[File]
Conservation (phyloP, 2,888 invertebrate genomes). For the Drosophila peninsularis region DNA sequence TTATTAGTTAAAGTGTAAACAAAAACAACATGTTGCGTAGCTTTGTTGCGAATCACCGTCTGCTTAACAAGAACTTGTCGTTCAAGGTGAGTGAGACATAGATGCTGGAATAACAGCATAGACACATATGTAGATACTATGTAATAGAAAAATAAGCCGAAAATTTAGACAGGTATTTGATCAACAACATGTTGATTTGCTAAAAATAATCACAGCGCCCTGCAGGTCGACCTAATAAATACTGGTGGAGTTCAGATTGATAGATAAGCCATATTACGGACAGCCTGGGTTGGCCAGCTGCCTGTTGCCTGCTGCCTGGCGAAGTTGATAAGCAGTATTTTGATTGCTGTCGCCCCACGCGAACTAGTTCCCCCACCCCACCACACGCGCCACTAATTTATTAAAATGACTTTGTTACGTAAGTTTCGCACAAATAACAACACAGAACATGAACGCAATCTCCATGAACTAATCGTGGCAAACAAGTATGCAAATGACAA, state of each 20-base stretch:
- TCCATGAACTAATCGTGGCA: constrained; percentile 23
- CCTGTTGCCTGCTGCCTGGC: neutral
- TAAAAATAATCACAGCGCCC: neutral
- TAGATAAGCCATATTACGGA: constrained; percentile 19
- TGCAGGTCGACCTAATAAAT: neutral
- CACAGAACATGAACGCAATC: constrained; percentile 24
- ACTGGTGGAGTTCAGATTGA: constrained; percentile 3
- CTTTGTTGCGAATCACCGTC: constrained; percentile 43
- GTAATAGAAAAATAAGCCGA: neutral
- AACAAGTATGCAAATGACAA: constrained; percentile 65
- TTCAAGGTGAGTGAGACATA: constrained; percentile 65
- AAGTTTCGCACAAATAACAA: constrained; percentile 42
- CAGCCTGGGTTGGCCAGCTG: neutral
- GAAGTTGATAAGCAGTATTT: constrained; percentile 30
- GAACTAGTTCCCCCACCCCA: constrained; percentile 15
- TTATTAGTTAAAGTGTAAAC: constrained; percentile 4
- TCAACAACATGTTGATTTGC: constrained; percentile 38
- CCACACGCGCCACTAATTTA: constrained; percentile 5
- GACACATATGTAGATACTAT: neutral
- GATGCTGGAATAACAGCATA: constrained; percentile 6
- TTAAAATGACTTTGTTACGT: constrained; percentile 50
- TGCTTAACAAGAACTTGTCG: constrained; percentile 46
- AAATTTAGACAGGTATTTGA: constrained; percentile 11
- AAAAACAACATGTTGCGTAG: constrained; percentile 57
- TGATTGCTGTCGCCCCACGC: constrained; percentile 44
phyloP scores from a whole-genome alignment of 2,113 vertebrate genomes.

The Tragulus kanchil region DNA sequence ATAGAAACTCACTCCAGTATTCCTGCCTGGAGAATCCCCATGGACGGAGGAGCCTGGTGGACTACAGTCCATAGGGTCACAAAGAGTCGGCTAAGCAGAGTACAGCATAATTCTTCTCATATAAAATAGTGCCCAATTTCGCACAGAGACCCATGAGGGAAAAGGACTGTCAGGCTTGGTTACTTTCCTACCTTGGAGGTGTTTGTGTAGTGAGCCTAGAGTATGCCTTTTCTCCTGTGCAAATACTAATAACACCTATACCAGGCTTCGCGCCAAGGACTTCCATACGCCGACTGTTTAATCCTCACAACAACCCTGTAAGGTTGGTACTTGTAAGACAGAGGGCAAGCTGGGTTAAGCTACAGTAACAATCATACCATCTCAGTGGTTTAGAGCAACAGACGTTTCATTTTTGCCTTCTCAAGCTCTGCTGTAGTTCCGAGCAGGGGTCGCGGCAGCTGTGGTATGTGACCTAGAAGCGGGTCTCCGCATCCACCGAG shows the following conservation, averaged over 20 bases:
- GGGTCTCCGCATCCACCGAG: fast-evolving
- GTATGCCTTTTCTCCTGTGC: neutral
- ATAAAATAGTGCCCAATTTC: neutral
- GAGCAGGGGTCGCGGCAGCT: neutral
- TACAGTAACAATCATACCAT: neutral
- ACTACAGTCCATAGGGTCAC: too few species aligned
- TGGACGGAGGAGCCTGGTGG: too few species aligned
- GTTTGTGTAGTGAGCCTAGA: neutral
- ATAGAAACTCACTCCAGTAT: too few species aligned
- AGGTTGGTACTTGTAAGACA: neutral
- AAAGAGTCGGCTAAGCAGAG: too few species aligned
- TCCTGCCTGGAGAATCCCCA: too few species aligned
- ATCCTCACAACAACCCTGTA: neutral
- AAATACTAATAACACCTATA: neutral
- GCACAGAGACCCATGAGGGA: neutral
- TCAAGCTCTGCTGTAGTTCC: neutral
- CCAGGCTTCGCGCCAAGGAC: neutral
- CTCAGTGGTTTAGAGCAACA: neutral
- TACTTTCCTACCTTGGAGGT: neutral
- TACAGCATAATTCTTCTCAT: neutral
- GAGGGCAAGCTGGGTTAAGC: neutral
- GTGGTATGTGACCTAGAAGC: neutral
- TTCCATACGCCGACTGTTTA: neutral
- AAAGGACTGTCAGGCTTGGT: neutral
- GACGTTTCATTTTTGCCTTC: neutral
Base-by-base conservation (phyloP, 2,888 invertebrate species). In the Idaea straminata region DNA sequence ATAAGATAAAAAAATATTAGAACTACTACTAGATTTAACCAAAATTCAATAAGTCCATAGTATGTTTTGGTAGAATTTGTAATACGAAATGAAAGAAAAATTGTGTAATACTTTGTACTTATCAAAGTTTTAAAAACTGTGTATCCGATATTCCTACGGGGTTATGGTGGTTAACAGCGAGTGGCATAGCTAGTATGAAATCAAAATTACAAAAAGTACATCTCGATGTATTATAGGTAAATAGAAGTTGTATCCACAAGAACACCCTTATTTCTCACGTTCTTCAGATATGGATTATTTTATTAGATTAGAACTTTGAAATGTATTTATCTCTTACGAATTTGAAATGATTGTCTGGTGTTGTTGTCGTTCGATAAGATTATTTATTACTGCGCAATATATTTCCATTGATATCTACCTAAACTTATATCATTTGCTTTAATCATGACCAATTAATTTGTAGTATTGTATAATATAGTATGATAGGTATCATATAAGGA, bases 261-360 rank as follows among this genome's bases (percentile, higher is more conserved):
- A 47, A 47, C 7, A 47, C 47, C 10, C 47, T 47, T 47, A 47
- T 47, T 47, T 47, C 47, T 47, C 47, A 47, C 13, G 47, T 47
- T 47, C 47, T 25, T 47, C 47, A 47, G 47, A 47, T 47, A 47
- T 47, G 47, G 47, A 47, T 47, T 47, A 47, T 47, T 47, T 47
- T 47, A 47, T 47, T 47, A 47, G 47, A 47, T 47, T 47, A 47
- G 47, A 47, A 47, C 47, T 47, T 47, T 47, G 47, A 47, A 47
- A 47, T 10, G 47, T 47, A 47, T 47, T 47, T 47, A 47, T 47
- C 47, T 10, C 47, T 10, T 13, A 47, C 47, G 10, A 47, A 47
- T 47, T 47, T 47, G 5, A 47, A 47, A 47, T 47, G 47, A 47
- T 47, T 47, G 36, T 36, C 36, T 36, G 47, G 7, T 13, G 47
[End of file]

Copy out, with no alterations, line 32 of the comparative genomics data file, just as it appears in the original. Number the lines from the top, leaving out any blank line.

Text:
- GAGCAGGGGTCGCGGCAGCT: neutral